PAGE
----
The automotive industry is beginning to embrace a future where electric cars dominate. Don’t believe us? All you need to do is be on the lookout for electric cars when you’re out driving. It seems that every month you see substantially more electric vehicles on the road.
Tesla was the first one to start producing desirable electric vehicles. Now every large automotive manufacturer has shifted massive R&D dollars to develop electric vehicles. A number of manufacturers have also said that they will no longer put any money towards developing new gasoline engines.
Is this the time to switch to an electric vehicle? Should you buy an electric car now or wait a few more years? Let’s find out.
Cost of Ownership – Electric vs. Gasoline
The cost of ownership on an electric vehicle will be the deciding factor for many people. Car and Driver did a great three year analysis on the total cost of ownership that includes upfront cost of the vehicle, gasoline costs, charging costs, depreciation, maintenance, and federal incentives. Financing costs and insurance premiums were not included in the calculation as those are highly variable based on things like your credit score, age, and driving record.
The comparison was done with the Mini Cooper and the Hyundai Kona as both of these models have gasoline and electric versions. Here are the results:
Before 2020 Federal Incentive.
- Mini Hardtop: $41,454
- Mini Electric: $49,312
- Hyundai Kona: $39,817
- Hyundai Kona Electric: $55,311
After 2020 Federal Incentive.
- Mini Hardtop: $41,454
- Mini Electric: $41,812
- Hyundai Kona: $39,817
- Hyundai Kona Electric: $47,811
As you can see, electric vehicles are still more expensive than their gasoline vehicles.
Furthermore, the battery on an electric vehicle is about 30% of the cost of the car. The battery on the car will degrade over time (just like the battery in your phone), and a case can be made that the electric car will not last as many miles as the gasoline car.
On the flip side, the maintenance costs on gasoline cars tend to go through the roof after a certain point due to the amount of parts it has. Transmission, engine gaskets, and fuel pumps all break after a certain point.
Finally, electric cars are still heavily dependent on the availability of incentives to bring the price closer to a gasoline car.
If price is the only thing that matters, then go with a gasoline car.
One of the great things about electric vehicles is the energy savings you will enjoy. The US Department of Energy has done a thorough analysis on how much energy it takes to run electric vehicles versus their gasoline counterparts – and it’s not even close.
A gasoline truck uses about 8,600 BTU/mile of energy. An electric truck such as the F150 Lightning uses around 2,900 BTU/mile of energy. The calculation done for the energy content that produces the electricity uses the average US mix of 37% natural gas, 25% coal, 20% nuclear, and renewables/biomass for the remaining portion.
This means that despite the slightly heavier weight of electric vehicles, they are still much more energy efficient than their gasoline equivalents.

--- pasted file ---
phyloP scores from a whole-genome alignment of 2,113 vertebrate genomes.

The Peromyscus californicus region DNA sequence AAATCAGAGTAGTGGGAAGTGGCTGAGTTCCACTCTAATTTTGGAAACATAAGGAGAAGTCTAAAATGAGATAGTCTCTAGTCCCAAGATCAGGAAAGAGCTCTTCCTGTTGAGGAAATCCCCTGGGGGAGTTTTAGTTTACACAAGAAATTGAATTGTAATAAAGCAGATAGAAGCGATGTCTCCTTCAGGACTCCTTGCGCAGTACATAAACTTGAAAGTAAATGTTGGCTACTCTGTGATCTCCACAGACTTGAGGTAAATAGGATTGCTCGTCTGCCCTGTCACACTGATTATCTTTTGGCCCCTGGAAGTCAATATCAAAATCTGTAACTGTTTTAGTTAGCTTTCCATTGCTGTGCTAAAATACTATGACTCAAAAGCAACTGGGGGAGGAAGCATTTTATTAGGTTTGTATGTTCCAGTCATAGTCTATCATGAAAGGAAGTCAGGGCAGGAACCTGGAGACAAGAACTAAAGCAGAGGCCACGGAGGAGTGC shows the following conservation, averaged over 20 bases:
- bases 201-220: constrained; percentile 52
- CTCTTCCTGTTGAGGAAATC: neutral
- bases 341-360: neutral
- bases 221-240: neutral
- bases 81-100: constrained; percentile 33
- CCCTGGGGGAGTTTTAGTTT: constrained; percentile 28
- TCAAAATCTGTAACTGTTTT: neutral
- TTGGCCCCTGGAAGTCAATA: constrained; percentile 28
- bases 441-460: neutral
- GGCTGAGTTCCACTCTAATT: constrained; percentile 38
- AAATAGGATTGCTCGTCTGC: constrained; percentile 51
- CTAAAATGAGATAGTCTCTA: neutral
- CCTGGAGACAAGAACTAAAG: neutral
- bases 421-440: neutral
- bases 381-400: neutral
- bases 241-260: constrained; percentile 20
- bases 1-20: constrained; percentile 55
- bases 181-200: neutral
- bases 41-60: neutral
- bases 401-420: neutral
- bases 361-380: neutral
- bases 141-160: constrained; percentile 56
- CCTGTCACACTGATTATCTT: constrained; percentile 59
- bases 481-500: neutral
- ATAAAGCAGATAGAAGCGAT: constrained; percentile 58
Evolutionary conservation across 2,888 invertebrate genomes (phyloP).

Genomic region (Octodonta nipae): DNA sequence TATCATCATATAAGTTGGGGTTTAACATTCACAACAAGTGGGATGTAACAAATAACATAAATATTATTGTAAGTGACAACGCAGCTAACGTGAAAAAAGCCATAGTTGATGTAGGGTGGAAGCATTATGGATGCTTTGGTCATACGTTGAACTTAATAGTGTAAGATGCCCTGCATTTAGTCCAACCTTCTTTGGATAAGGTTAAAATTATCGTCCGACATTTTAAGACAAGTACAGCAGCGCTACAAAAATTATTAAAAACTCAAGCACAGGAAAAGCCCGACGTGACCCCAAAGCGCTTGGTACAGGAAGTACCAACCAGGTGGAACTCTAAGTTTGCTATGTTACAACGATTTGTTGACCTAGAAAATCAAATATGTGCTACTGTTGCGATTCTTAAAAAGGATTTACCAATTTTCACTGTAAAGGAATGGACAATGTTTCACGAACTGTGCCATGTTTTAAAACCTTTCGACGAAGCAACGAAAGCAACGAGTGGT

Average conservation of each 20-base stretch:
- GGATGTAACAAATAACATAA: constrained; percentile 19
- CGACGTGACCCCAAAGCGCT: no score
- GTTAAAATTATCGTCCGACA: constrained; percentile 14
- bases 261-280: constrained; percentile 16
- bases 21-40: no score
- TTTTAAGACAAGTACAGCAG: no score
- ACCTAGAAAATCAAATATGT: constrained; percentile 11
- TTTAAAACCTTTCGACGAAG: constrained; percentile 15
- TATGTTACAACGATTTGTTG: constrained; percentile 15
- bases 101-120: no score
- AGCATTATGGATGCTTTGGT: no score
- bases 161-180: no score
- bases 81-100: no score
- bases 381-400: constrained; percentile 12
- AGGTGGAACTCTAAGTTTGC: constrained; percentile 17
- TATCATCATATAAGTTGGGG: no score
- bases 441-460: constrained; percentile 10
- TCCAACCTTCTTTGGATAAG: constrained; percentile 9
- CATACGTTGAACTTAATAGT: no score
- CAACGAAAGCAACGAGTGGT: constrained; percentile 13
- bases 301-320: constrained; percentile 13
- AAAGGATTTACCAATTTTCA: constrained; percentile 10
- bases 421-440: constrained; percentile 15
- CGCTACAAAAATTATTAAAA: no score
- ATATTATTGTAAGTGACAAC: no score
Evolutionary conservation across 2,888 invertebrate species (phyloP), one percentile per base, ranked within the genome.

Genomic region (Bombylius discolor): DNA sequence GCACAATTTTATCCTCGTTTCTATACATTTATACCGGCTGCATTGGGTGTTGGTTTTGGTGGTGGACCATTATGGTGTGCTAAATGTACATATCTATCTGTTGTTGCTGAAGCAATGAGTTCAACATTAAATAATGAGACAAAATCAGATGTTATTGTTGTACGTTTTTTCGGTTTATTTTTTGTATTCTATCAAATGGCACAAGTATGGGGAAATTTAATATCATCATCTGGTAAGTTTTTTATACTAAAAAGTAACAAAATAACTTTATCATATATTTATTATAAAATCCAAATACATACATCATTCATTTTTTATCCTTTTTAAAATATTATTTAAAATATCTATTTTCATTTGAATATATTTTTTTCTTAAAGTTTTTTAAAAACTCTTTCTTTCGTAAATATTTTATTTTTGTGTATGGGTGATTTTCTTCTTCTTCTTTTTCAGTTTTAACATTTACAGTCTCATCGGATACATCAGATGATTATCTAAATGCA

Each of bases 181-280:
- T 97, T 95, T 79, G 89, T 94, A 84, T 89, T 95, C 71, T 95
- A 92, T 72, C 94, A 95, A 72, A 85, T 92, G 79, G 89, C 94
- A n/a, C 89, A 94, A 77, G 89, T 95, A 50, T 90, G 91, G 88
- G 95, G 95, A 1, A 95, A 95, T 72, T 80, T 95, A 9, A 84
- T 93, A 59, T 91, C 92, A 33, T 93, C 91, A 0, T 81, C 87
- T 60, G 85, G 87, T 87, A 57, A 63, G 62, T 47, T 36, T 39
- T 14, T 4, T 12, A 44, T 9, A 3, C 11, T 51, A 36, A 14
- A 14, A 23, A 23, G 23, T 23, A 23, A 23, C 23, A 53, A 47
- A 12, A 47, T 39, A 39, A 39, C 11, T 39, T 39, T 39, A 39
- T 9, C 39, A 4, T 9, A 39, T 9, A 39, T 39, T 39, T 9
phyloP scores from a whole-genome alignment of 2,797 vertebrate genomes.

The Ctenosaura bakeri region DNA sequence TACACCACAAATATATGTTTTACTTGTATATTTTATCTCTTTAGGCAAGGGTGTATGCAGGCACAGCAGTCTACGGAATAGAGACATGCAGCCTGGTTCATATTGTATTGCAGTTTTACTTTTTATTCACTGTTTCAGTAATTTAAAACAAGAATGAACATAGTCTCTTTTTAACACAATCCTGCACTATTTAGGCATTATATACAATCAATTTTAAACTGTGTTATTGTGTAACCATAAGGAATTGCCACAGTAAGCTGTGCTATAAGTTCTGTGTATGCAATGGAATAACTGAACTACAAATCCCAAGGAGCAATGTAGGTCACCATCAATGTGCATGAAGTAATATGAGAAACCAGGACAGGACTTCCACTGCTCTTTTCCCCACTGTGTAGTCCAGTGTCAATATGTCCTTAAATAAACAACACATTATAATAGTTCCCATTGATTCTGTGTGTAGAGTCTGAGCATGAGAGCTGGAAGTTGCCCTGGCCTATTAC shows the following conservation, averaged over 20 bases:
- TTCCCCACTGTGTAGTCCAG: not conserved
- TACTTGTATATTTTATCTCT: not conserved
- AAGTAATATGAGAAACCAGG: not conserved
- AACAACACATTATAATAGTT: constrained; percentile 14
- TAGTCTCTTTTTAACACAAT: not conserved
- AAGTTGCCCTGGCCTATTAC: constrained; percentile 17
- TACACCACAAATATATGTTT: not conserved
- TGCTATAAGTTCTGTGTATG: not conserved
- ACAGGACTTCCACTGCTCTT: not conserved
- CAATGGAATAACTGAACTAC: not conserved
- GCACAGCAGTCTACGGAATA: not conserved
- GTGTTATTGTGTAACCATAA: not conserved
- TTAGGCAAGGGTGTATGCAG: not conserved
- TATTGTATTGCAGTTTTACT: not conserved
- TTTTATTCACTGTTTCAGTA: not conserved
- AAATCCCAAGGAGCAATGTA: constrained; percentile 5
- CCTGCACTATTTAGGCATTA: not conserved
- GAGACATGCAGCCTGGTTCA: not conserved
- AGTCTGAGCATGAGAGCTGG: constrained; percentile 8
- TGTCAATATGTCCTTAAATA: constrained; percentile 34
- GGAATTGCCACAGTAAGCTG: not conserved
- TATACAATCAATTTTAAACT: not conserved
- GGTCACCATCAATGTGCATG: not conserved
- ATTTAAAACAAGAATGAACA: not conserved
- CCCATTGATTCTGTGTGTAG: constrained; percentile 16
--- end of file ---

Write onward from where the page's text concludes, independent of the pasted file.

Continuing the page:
Of course, electric vehicles depend on the electricity that is produced in the local grid. The amount of carbon emissions from producing the electricity will vary from region to region. In the US, the Upper Midwest is the most carbon intensive with up to 46% of the electricity coming from coal. The west coast of the US is the least carbon intensive with 17% coal and 42% renewable
If we look at the energy use of the electric truck in the Upper Midwest, the usage is 3,480 BTU/mile. That same electric truck will get 2,700 BTU/mile on the west coast. Even at 3,480 BTU/mile, it is still much lower than the 8,600 BTU/mile from the gasoline truck.
Cost and energy efficiency are the more quantitative factors when deciding between an electric or gasoline car. Here are other important factors to consider as well.
The sound of the car. Some people love how quiet an electric motor is. Other people cannot live without the roar of an internal combustion engine.
Charging infrastructure. Do you live in an area with lots of charging stations? If you’re in a condo, does the condo board allow you to charge in the parkade? If you live in a house, can your existing electric panel handle the additional load?
Your driving pattern. Electric vehicles do not have as much range as their gasoline counterparts, and the range will be greatly affected by the temperature. If most of your trips are short (<200 miles) then this is not an issue. However, if you’re driving long distances every single day then you might want to stay with a gasoline car.
Smaller carbon footprint. In the energy efficiency analysis we referenced above, an electric vehicle is way more efficient when compared with a gasoline car. This remains true even if you consider the amount of energy it takes to produce the car and battery.
Less maintenance. In addition to the cost of maintenance, there is also the hassle of having to take your gasoline car into the shop. Services like transmission flushes and oil changes are simply not required for an electric car since they don’t have a transmission or engine pistons that require oil lubrication.
So you might still be asking yourself “Should I buy an electric car now or wait?”.
If price is the only factor you care about, then an electric car is likely not for you. However, the price is close enough that other factors like carbon footprint, maintenance, and even the thrill of instant acceleration from an electric vehicle comes into play.
The industry is definitely shifting towards electric, and soon the price differential will be gone. Automotive industry experts say that despite the massive shift towards electric, the gasoline car still has a long way to go (at least 20 years) before they stop getting made.